Somewhere between putting grain in the bin after harvest and putting seed in the drill for planting, Texas wheat producers should pay attention to seed quality, said a Texas Cooperative Extension agent.

“During the past two years, wheat farmers have dealt with record-setting drought, heavy foliar disease pressure and a breakdown of leaf rust resistance,” said Miles Dabovich, Extension agent for agriculture and natural resources in Wichita County. “This year we added record-setting rainfall to that equation.”

The wet spring and summer have raised concerns about wheat sprouting before harvest, he said.

“Wheat that has initiated germination will be lower quality seed, whether it is simply swollen or already has a root exposed,” Dabovich said. “This type of seed will have lower germination and less seedling vigor.”

“Pre-harvest Sprouting in Wheat,” a publication by Extension small grain specialist Gaylon Morgan, notes that starch in the wheat kernel is converted to sugars when the kernel absorbs moisture and begins to germinate. This publication is online at http://tcebookstore.org/.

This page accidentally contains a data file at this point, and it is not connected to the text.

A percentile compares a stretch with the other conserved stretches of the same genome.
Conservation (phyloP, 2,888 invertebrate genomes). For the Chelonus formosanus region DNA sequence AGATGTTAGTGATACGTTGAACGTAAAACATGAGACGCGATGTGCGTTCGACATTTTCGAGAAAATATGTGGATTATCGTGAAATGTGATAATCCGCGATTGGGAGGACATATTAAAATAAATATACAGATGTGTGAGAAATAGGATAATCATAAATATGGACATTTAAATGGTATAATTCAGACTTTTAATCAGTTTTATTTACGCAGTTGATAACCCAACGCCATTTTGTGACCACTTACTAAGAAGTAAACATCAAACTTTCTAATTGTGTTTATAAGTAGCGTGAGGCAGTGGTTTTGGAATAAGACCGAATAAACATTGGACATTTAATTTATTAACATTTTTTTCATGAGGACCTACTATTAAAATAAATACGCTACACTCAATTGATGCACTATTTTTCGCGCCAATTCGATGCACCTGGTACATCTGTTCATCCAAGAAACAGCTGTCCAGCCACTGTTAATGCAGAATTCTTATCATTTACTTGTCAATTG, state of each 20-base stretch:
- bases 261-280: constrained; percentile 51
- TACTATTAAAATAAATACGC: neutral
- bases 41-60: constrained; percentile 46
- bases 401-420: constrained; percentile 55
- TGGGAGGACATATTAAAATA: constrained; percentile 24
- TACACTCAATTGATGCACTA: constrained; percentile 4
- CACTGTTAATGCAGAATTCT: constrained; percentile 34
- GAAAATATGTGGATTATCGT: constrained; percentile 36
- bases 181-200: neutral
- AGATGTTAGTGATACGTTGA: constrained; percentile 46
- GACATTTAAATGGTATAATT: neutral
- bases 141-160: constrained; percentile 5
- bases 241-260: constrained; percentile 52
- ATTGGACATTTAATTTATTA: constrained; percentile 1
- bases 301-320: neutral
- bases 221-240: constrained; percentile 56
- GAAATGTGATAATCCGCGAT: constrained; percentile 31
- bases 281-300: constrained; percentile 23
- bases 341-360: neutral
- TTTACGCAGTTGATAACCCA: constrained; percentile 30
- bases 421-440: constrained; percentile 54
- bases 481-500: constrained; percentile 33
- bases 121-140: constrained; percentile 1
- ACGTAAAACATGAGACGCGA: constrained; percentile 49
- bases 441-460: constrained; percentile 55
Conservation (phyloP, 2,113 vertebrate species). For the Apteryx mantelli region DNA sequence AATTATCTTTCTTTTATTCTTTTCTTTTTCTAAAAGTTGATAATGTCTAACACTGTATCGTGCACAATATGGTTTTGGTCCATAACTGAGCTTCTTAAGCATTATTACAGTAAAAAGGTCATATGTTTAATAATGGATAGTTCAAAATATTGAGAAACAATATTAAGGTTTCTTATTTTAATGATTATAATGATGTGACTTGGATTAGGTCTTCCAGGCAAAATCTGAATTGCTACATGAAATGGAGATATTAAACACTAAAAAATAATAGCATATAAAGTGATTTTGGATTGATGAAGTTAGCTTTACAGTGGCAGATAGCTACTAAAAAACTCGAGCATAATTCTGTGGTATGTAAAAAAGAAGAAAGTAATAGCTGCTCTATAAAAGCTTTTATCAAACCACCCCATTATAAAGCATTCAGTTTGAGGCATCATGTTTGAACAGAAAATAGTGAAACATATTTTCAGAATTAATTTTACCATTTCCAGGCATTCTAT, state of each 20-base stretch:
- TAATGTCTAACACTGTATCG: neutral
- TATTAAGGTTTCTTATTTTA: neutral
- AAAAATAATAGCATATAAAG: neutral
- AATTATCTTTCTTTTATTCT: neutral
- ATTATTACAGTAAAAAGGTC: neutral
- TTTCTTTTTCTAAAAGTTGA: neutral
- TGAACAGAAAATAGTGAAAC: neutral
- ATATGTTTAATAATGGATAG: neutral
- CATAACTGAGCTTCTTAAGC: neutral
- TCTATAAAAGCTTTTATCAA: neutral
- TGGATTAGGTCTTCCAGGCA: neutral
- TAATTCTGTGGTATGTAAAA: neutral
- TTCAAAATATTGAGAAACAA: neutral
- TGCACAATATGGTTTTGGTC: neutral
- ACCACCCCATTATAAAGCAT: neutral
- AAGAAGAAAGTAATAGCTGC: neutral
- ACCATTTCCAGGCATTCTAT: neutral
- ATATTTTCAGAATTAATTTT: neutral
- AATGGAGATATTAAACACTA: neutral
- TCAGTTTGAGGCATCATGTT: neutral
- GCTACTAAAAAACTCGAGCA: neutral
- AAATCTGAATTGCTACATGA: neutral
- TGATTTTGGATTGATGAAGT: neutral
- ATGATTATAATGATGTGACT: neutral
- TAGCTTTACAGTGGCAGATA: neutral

“These sugars don't keep or store as well as starch,” Dabovich said. “Germination percentage and the energy available for seedling vigor both suffer while the seed is in storage.

“Seed tested right after harvest may have germination sometimes as high as 90 percent, while seed tested after three months of storage may have germination below 50 percent.”

So is this type of wheat suitable as seed?

“It depends on your situation. It's a good idea to gauge seed quality by conducting a germination test prior to planting. Don't rely on a post-harvest germination test.

“If a pre-planting test indicates 75 percent germination, about 25 percent of what you put in the drill isn't going to germinate. Trying to compensate for poor quality seed by increasing seeding rate isn't feasible when you are planting wheat for forage, or for forage and grain. And it is very risky when you are planting wheat for grain, even when soil temperature and moisture are good.”

If the pre-planting test indicates high levels of Smut or other serious disease, the seed is not worth using. However, if low levels are detected, the seed may be suitable if a fungicide seed treatment is used, he said.

If germination, potential seedling vigor or disease raises doubts about seed quality, the best bet is to buy and plant proven seed. “Target planting for the optimum time, soil conditions and planting depth,” Dabovich said.

“Quality seed has good germination and seedling vigor, two of the main ingredients of forage and grain yields.

“With the harvest conditions we had this year, keeping seed quality in mind could help some producers avoid a crop wreck later this fall.”